By Ilonka Oudenampsen
A new report by the Institute for Fiscal Studies has found that pensioners have enjoyed the fastest-growing incomes of the last decade, but Barnett Waddingham have said it ‘disguises’ the true nature of UK pension problems.
IFS researchers looked at how pensioner incomes have evolved in recent years, how the tax and benefit system provides additional support for pensioners and how it could be reformed to raise additional revenue from this group. Any such changes would be painful, the IFS said, but money could be found whilst also making the tax and benefit system more coherent in the way it affects pensioners.
The report found that pension incomes have risen by 29.4 per cent since 1999, whilst non-pensioner incomes have risen by 26 per cent. More than 40 per cent of pensioners are now in the top half of the income distribution compared to 25 per cent twenty years ago.
It added that recent cohorts of pensioners have received higher levels of income from state and private pensions, while tax and benefit changes introduced under the Labour government of 1997-2010 also favoured pensioners.
IFS director and co-author of the report Paul Johnson said: “The Dilnot Commission’s proposals for funding social care represent a coherent way forward in an area where reform is long overdue. Should government choose, there are ways of raising money to pay for the changes from relatively well off pensioners, the group which will benefit most from the proposals.
“But it is important that any changes are made in the context of a clear strategy for the design of a coherent tax and benefit system that works well as a whole for both those above and those below the State Pension Age. But raising money is always painful, perhaps especially from pensioners who have little or no opportunity to increase incomes from other sources.”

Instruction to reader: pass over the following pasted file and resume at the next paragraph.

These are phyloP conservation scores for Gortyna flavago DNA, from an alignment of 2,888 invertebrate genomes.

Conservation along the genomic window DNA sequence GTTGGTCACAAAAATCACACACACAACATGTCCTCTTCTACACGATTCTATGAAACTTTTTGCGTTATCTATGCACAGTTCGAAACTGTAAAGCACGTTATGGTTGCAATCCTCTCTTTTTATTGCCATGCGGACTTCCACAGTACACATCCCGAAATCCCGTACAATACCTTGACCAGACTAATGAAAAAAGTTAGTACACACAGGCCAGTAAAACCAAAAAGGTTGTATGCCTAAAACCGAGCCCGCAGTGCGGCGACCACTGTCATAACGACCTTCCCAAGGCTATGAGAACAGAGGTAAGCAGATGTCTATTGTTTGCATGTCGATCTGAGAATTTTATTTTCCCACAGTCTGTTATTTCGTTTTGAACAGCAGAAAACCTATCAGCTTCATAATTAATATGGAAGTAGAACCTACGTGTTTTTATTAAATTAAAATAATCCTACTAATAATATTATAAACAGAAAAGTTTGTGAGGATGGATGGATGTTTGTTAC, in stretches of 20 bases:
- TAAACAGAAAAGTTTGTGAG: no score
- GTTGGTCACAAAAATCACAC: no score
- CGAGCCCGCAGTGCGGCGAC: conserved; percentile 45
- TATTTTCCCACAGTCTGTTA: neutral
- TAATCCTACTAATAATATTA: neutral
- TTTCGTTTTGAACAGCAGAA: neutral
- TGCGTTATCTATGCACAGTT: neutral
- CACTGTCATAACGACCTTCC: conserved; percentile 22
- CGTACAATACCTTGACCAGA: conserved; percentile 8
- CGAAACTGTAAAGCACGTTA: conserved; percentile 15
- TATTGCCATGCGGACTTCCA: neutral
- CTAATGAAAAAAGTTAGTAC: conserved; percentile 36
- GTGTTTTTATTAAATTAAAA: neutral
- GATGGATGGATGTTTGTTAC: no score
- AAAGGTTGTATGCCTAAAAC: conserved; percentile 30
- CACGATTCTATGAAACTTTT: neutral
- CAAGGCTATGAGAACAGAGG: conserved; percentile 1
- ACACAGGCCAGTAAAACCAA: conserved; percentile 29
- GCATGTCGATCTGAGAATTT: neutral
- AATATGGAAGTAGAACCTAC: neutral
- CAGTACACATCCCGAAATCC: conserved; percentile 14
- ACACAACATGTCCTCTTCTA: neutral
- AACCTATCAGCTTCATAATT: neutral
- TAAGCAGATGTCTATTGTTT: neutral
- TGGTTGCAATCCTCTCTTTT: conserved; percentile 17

However Barnett Waddingham’s Malcolm McLean was critical of the report and said: “The problem with studies like this is that they usually result in statistical averages which iron out the different ends of the scale and can disguise the true nature of any problem.
“There is no doubt there are many comfortably off pensioners at the present time who are benefiting from the proceeds of generous final salary schemes – now largely defunct in the private sector at least. Their numbers will inevitably diminish in the years ahead.
“But there are also many more who are certainly not in that position and are bumping along at or only slightly above the poverty line. Membership of expensive golf clubs and three foreign holidays a year is definitely not how they spend their time – rather it is a continual struggle how to feed and clothe themselves and heat their homes.
He added that pensioner poverty is a problem which needs to be addressed. “We have one of the lowest state pensions in Europe and a preoccupation at the moment with means-testing. We need a bigger state pension – probably bigger than the £140 a week the government is contemplating – and one which on its own guarantees a reasonable standard of living for elderly citizens. In my view this should be large enough to encompass the various ‘perks’ which pensioners enjoy such as free travel and heating allowances which can then be withdrawn. This would ensure amongst other things that the rich pay tax upon them unlike now.
“If the state were able to provide a solid baseline in the form of a liveable on state pension then it is up to individuals to build on that through private saving to give themselves that better standard of living in retirement that many aspire to have but don’t always achieve and thus provide a more equal pensioner population than at present.”